how is "medicate for pain nausea and manage side effects" treating the patient for the weight loss? that makes no sense. determine if one reason why he is losing weight is because is daily calorie intake is too low and then boost it up. give him foods he likes. send him 6 meals a day instead of 3.
    should i also list abdominal cramping/pain, nausea, diarrhea, increased flatulence in my r/t factors? is lack of appetite considered inability to ingest?
    related factors are the etiology, or underlying cause, of the problem (nursing diagnosis). imbalanced nutrition: less than body requirements is the intake of nutrients insufficient to meet metabolic needs. diarrhea and flatulence do not cause a reduced intake of food. abdominal pain is specifically listed as a defining characteristic (symptom) for this diagnosis so it is not a related factor either. nausea you can use. lack of appetite sounds the same as a lack of interest in food and an aversion to eating which are both defining characteristics (symptoms) for this diagnosis so it cannot be a related factor either.

    better: imbalanced nutrition: less than body requirements r/t nausea aeb weight loss of 10# without effort recently, lack of appetite, hypogastric region pain, "crampy feeling" in lower abdomen for the past 2 wks, increased gas and diarrhea
    2) risk for falls r/t history of falls, over age 65, diarrhea and fatigue.
    goal: remain free from falls outcome:client will demonstrate lifestyle changes to reduce risk factors and protect self from injury aeb no report of falls during hospitilization interventions: 1)assess mood, coping abilities, personality styles 2) provide/instruct in use of mobility devices and safety devices, like grab bars and call light/personal assistance systems.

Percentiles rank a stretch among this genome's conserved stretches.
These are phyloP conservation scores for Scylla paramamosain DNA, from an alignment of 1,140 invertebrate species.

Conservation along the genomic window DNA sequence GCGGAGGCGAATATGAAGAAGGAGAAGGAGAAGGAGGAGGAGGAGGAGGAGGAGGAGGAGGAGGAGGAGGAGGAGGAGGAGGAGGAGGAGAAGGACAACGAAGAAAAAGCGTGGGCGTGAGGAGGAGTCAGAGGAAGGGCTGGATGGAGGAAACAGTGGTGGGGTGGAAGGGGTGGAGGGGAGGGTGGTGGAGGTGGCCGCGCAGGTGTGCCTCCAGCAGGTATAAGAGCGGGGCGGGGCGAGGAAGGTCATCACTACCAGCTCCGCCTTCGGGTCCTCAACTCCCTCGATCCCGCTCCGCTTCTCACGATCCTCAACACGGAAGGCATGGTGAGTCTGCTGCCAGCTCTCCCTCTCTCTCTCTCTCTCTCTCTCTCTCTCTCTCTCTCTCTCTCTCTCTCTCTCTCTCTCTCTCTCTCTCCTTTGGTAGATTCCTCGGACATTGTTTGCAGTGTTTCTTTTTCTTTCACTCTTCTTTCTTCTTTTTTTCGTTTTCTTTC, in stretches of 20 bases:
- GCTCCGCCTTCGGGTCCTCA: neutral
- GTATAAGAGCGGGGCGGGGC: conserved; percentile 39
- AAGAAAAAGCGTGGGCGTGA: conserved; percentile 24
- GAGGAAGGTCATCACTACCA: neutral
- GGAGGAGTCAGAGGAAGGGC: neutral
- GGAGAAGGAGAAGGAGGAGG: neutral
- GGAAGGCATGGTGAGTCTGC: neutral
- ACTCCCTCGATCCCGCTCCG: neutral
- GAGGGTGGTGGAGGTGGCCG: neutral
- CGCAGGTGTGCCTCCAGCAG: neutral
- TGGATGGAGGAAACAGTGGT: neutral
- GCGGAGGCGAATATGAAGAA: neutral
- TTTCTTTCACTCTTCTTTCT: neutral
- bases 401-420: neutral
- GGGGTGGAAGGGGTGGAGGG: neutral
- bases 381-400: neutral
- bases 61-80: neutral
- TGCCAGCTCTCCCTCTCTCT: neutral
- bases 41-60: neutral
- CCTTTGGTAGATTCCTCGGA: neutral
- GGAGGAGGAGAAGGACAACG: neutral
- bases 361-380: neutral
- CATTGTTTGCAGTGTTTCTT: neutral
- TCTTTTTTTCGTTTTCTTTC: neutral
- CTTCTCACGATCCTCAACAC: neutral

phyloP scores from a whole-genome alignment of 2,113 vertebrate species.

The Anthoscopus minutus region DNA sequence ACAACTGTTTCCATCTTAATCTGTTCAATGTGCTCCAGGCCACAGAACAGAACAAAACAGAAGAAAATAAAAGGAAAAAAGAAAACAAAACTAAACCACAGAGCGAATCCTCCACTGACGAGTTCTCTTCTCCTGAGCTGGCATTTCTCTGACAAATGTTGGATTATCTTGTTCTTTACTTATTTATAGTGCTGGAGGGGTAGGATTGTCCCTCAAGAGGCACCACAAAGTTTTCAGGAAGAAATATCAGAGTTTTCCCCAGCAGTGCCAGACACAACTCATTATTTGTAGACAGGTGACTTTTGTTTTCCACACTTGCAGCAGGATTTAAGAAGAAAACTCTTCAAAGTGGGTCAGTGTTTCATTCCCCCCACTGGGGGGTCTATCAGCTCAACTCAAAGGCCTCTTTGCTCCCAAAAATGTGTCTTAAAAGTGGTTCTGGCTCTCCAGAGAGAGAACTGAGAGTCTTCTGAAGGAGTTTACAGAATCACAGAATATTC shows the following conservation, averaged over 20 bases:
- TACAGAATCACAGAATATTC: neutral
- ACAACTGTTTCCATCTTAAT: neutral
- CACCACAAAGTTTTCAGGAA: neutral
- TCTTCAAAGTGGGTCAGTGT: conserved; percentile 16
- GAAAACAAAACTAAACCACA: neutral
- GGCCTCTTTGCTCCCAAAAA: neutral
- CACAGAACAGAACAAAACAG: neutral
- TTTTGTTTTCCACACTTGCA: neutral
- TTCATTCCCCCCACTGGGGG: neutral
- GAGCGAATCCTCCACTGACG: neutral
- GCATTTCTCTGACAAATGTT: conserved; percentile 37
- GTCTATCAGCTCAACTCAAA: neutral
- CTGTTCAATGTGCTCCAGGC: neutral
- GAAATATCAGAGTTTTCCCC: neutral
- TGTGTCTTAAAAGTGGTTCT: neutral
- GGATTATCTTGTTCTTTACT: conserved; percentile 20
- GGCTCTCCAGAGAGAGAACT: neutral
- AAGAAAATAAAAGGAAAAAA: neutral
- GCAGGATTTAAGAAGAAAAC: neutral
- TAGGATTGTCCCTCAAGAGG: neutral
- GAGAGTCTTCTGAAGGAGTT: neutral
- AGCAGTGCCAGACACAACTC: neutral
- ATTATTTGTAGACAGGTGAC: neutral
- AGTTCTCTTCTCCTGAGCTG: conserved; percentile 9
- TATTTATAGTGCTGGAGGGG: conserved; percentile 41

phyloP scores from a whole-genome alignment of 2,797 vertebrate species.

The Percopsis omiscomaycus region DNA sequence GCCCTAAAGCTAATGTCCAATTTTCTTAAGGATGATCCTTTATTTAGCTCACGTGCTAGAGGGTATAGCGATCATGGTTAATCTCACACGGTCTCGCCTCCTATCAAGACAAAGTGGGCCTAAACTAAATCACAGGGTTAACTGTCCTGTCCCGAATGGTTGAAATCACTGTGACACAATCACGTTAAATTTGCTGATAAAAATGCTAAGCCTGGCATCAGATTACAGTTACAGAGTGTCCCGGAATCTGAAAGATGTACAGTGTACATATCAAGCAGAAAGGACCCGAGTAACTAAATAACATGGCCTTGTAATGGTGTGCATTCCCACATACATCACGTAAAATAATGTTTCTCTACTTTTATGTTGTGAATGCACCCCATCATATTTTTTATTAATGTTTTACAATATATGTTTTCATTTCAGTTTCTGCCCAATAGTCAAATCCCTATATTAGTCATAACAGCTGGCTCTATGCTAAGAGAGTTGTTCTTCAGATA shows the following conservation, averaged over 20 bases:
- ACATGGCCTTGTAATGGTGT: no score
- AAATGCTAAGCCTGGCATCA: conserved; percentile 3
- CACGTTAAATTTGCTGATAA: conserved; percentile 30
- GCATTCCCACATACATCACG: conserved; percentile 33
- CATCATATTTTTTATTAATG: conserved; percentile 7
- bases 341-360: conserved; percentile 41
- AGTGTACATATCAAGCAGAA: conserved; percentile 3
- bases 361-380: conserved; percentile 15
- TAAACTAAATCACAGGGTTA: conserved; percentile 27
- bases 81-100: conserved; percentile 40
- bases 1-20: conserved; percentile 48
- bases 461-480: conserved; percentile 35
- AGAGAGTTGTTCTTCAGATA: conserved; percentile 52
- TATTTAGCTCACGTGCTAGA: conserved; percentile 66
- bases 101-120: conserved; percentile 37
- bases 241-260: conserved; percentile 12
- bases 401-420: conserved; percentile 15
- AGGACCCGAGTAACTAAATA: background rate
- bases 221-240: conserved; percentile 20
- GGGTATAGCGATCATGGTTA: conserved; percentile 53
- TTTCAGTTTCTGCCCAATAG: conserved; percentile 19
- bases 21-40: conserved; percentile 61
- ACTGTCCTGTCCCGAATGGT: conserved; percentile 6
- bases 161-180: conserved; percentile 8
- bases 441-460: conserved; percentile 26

this patient has orthostatic hypotension (b/p drops when he stands up) and that is a risk factor for falls as well.

    better: risk for falls r/t orthostatic hypotension, history of falls, over age 65, diarrhea and fatigue.
    i would add:
    • risk for deficient fluid volume r/t gi bleeding
  5. 0
    Thanks so much! That makes total sense!
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    After pondering this....it really doesn't make sense to me. In this manual, the related factors for imbalanced nutrition:less than body requirements are:
    Inability to ingest/digest food; inability to absorb nutrients
    Biological/psychological/economic factors
    (Increased metabolic demands,such as burns)
    (Lack of information/misinformation/misconceptions)
    So, which one would nausea into or come under?
  7. 0
    the nausea is specifically why the patient is unable to eat (inability to ingest food). when people are nauseated they don't eat because they don't want to end up vomiting. can you remember a time when you were nauseated. did you want to eat anything? if you did what happened? rather than say imbalanced nutrition: less than body requirements r/t inability to ingest food you want to be as specific as you can, so it is perfectly acceptable to say imbalanced nutrition: less than body requirements r/t nausea because it describes exactly why (remember this is the etiology part of the diagnostic statement) the person hasn't been taking in any food. the next part of the statement (the aebs) goes on to tell what the result of that is--weight loss.